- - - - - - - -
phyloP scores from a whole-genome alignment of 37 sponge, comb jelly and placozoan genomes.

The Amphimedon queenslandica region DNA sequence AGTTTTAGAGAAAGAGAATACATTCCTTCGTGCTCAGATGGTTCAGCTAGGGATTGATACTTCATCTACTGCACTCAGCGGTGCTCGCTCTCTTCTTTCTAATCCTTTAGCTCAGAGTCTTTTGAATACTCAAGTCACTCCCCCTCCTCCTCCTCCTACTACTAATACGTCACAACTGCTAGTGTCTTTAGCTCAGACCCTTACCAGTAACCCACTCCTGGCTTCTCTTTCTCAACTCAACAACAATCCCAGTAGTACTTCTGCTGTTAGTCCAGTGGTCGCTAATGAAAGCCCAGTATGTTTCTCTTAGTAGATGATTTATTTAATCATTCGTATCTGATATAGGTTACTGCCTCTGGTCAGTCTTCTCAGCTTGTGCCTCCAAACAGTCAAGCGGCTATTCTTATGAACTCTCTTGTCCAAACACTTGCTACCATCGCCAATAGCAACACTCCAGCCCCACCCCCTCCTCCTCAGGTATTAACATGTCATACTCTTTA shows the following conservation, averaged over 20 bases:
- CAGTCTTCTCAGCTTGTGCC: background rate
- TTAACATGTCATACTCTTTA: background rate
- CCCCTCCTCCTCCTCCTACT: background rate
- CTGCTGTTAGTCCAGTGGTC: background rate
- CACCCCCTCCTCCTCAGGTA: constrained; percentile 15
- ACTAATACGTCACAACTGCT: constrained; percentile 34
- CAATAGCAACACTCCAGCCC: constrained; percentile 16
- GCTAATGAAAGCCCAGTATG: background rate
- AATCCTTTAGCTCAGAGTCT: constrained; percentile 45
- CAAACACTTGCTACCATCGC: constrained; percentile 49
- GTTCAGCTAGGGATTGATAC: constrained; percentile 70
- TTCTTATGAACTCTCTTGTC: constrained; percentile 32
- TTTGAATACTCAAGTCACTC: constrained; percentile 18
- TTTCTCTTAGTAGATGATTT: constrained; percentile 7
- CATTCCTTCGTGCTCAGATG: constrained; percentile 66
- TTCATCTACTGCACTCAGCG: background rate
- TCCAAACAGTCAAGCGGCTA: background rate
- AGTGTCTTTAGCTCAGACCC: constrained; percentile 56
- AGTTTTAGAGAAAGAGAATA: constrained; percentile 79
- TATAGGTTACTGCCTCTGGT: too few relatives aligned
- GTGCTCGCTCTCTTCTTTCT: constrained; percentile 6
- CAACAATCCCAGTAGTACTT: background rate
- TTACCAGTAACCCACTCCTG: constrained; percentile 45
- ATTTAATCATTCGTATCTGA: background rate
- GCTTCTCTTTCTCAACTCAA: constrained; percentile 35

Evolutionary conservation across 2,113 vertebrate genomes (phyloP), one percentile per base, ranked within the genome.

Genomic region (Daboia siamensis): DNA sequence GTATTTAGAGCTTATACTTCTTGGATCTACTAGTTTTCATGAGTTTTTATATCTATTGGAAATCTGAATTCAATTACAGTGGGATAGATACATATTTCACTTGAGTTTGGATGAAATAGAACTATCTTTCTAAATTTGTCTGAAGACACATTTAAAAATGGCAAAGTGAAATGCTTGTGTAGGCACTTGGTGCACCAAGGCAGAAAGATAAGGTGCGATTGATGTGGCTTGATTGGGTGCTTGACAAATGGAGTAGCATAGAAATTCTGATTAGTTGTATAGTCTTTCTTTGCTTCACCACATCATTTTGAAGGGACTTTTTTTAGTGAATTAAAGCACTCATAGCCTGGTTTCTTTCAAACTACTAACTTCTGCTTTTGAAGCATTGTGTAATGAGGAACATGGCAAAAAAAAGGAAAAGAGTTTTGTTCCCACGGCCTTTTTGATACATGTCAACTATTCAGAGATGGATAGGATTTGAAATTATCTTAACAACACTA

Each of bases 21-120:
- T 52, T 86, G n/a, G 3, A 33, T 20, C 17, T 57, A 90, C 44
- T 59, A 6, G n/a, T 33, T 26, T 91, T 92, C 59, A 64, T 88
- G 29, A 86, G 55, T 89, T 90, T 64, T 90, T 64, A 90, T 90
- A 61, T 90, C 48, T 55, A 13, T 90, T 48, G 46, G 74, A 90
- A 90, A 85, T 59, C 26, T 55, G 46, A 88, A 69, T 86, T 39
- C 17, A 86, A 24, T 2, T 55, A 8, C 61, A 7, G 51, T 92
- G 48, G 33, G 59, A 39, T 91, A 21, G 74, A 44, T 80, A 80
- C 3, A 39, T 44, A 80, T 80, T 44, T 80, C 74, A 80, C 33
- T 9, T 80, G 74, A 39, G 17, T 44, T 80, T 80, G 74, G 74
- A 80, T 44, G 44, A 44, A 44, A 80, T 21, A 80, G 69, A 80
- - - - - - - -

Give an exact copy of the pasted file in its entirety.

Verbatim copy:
phyloP scores from a whole-genome alignment of 37 sponge, comb jelly and placozoan genomes.

The Amphimedon queenslandica region DNA sequence AGTTTTAGAGAAAGAGAATACATTCCTTCGTGCTCAGATGGTTCAGCTAGGGATTGATACTTCATCTACTGCACTCAGCGGTGCTCGCTCTCTTCTTTCTAATCCTTTAGCTCAGAGTCTTTTGAATACTCAAGTCACTCCCCCTCCTCCTCCTCCTACTACTAATACGTCACAACTGCTAGTGTCTTTAGCTCAGACCCTTACCAGTAACCCACTCCTGGCTTCTCTTTCTCAACTCAACAACAATCCCAGTAGTACTTCTGCTGTTAGTCCAGTGGTCGCTAATGAAAGCCCAGTATGTTTCTCTTAGTAGATGATTTATTTAATCATTCGTATCTGATATAGGTTACTGCCTCTGGTCAGTCTTCTCAGCTTGTGCCTCCAAACAGTCAAGCGGCTATTCTTATGAACTCTCTTGTCCAAACACTTGCTACCATCGCCAATAGCAACACTCCAGCCCCACCCCCTCCTCCTCAGGTATTAACATGTCATACTCTTTA shows the following conservation, averaged over 20 bases:
- CAGTCTTCTCAGCTTGTGCC: background rate
- TTAACATGTCATACTCTTTA: background rate
- CCCCTCCTCCTCCTCCTACT: background rate
- CTGCTGTTAGTCCAGTGGTC: background rate
- CACCCCCTCCTCCTCAGGTA: constrained; percentile 15
- ACTAATACGTCACAACTGCT: constrained; percentile 34
- CAATAGCAACACTCCAGCCC: constrained; percentile 16
- GCTAATGAAAGCCCAGTATG: background rate
- AATCCTTTAGCTCAGAGTCT: constrained; percentile 45
- CAAACACTTGCTACCATCGC: constrained; percentile 49
- GTTCAGCTAGGGATTGATAC: constrained; percentile 70
- TTCTTATGAACTCTCTTGTC: constrained; percentile 32
- TTTGAATACTCAAGTCACTC: constrained; percentile 18
- TTTCTCTTAGTAGATGATTT: constrained; percentile 7
- CATTCCTTCGTGCTCAGATG: constrained; percentile 66
- TTCATCTACTGCACTCAGCG: background rate
- TCCAAACAGTCAAGCGGCTA: background rate
- AGTGTCTTTAGCTCAGACCC: constrained; percentile 56
- AGTTTTAGAGAAAGAGAATA: constrained; percentile 79
- TATAGGTTACTGCCTCTGGT: too few relatives aligned
- GTGCTCGCTCTCTTCTTTCT: constrained; percentile 6
- CAACAATCCCAGTAGTACTT: background rate
- TTACCAGTAACCCACTCCTG: constrained; percentile 45
- ATTTAATCATTCGTATCTGA: background rate
- GCTTCTCTTTCTCAACTCAA: constrained; percentile 35

Evolutionary conservation across 2,113 vertebrate genomes (phyloP), one percentile per base, ranked within the genome.

Genomic region (Daboia siamensis): DNA sequence GTATTTAGAGCTTATACTTCTTGGATCTACTAGTTTTCATGAGTTTTTATATCTATTGGAAATCTGAATTCAATTACAGTGGGATAGATACATATTTCACTTGAGTTTGGATGAAATAGAACTATCTTTCTAAATTTGTCTGAAGACACATTTAAAAATGGCAAAGTGAAATGCTTGTGTAGGCACTTGGTGCACCAAGGCAGAAAGATAAGGTGCGATTGATGTGGCTTGATTGGGTGCTTGACAAATGGAGTAGCATAGAAATTCTGATTAGTTGTATAGTCTTTCTTTGCTTCACCACATCATTTTGAAGGGACTTTTTTTAGTGAATTAAAGCACTCATAGCCTGGTTTCTTTCAAACTACTAACTTCTGCTTTTGAAGCATTGTGTAATGAGGAACATGGCAAAAAAAAGGAAAAGAGTTTTGTTCCCACGGCCTTTTTGATACATGTCAACTATTCAGAGATGGATAGGATTTGAAATTATCTTAACAACACTA

Each of bases 21-120:
- T 52, T 86, G n/a, G 3, A 33, T 20, C 17, T 57, A 90, C 44
- T 59, A 6, G n/a, T 33, T 26, T 91, T 92, C 59, A 64, T 88
- G 29, A 86, G 55, T 89, T 90, T 64, T 90, T 64, A 90, T 90
- A 61, T 90, C 48, T 55, A 13, T 90, T 48, G 46, G 74, A 90
- A 90, A 85, T 59, C 26, T 55, G 46, A 88, A 69, T 86, T 39
- C 17, A 86, A 24, T 2, T 55, A 8, C 61, A 7, G 51, T 92
- G 48, G 33, G 59, A 39, T 91, A 21, G 74, A 44, T 80, A 80
- C 3, A 39, T 44, A 80, T 80, T 44, T 80, C 74, A 80, C 33
- T 9, T 80, G 74, A 39, G 17, T 44, T 80, T 80, G 74, G 74
- A 80, T 44, G 44, A 44, A 44, A 80, T 21, A 80, G 69, A 80